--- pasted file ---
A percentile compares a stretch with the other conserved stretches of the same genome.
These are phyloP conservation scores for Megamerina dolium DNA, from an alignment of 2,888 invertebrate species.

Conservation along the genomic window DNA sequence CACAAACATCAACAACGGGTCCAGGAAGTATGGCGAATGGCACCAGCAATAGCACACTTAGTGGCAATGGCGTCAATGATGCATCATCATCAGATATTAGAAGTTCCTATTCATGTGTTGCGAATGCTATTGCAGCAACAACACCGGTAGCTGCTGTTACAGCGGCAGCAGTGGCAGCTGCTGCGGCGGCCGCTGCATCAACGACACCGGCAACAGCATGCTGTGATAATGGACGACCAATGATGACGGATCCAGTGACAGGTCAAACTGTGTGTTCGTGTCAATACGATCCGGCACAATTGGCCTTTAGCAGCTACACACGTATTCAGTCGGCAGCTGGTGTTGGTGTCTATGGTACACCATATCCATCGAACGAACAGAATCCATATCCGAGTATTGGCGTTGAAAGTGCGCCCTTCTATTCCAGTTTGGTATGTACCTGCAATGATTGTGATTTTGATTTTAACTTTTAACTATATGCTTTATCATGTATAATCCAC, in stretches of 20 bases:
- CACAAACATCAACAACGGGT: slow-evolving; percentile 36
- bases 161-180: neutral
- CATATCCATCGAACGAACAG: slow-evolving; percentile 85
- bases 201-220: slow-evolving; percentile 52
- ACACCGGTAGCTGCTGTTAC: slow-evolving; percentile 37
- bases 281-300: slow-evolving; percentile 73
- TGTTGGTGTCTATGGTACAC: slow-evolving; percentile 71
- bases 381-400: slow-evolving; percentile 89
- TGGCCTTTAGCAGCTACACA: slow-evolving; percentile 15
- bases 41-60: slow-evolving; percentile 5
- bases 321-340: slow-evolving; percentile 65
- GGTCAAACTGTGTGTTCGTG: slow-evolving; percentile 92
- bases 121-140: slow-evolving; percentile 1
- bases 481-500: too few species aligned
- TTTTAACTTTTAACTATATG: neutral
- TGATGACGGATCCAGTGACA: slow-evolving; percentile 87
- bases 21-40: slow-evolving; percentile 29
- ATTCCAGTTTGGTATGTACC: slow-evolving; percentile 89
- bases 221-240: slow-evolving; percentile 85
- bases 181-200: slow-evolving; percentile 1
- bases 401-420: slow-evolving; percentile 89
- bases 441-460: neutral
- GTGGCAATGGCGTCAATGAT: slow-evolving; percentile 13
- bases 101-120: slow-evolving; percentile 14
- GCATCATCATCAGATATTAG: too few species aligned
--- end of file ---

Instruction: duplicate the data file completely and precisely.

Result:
A percentile compares a stretch with the other conserved stretches of the same genome.
These are phyloP conservation scores for Megamerina dolium DNA, from an alignment of 2,888 invertebrate species.

Conservation along the genomic window DNA sequence CACAAACATCAACAACGGGTCCAGGAAGTATGGCGAATGGCACCAGCAATAGCACACTTAGTGGCAATGGCGTCAATGATGCATCATCATCAGATATTAGAAGTTCCTATTCATGTGTTGCGAATGCTATTGCAGCAACAACACCGGTAGCTGCTGTTACAGCGGCAGCAGTGGCAGCTGCTGCGGCGGCCGCTGCATCAACGACACCGGCAACAGCATGCTGTGATAATGGACGACCAATGATGACGGATCCAGTGACAGGTCAAACTGTGTGTTCGTGTCAATACGATCCGGCACAATTGGCCTTTAGCAGCTACACACGTATTCAGTCGGCAGCTGGTGTTGGTGTCTATGGTACACCATATCCATCGAACGAACAGAATCCATATCCGAGTATTGGCGTTGAAAGTGCGCCCTTCTATTCCAGTTTGGTATGTACCTGCAATGATTGTGATTTTGATTTTAACTTTTAACTATATGCTTTATCATGTATAATCCAC, in stretches of 20 bases:
- CACAAACATCAACAACGGGT: slow-evolving; percentile 36
- bases 161-180: neutral
- CATATCCATCGAACGAACAG: slow-evolving; percentile 85
- bases 201-220: slow-evolving; percentile 52
- ACACCGGTAGCTGCTGTTAC: slow-evolving; percentile 37
- bases 281-300: slow-evolving; percentile 73
- TGTTGGTGTCTATGGTACAC: slow-evolving; percentile 71
- bases 381-400: slow-evolving; percentile 89
- TGGCCTTTAGCAGCTACACA: slow-evolving; percentile 15
- bases 41-60: slow-evolving; percentile 5
- bases 321-340: slow-evolving; percentile 65
- GGTCAAACTGTGTGTTCGTG: slow-evolving; percentile 92
- bases 121-140: slow-evolving; percentile 1
- bases 481-500: too few species aligned
- TTTTAACTTTTAACTATATG: neutral
- TGATGACGGATCCAGTGACA: slow-evolving; percentile 87
- bases 21-40: slow-evolving; percentile 29
- ATTCCAGTTTGGTATGTACC: slow-evolving; percentile 89
- bases 221-240: slow-evolving; percentile 85
- bases 181-200: slow-evolving; percentile 1
- bases 401-420: slow-evolving; percentile 89
- bases 441-460: neutral
- GTGGCAATGGCGTCAATGAT: slow-evolving; percentile 13
- bases 101-120: slow-evolving; percentile 14
- GCATCATCATCAGATATTAG: too few species aligned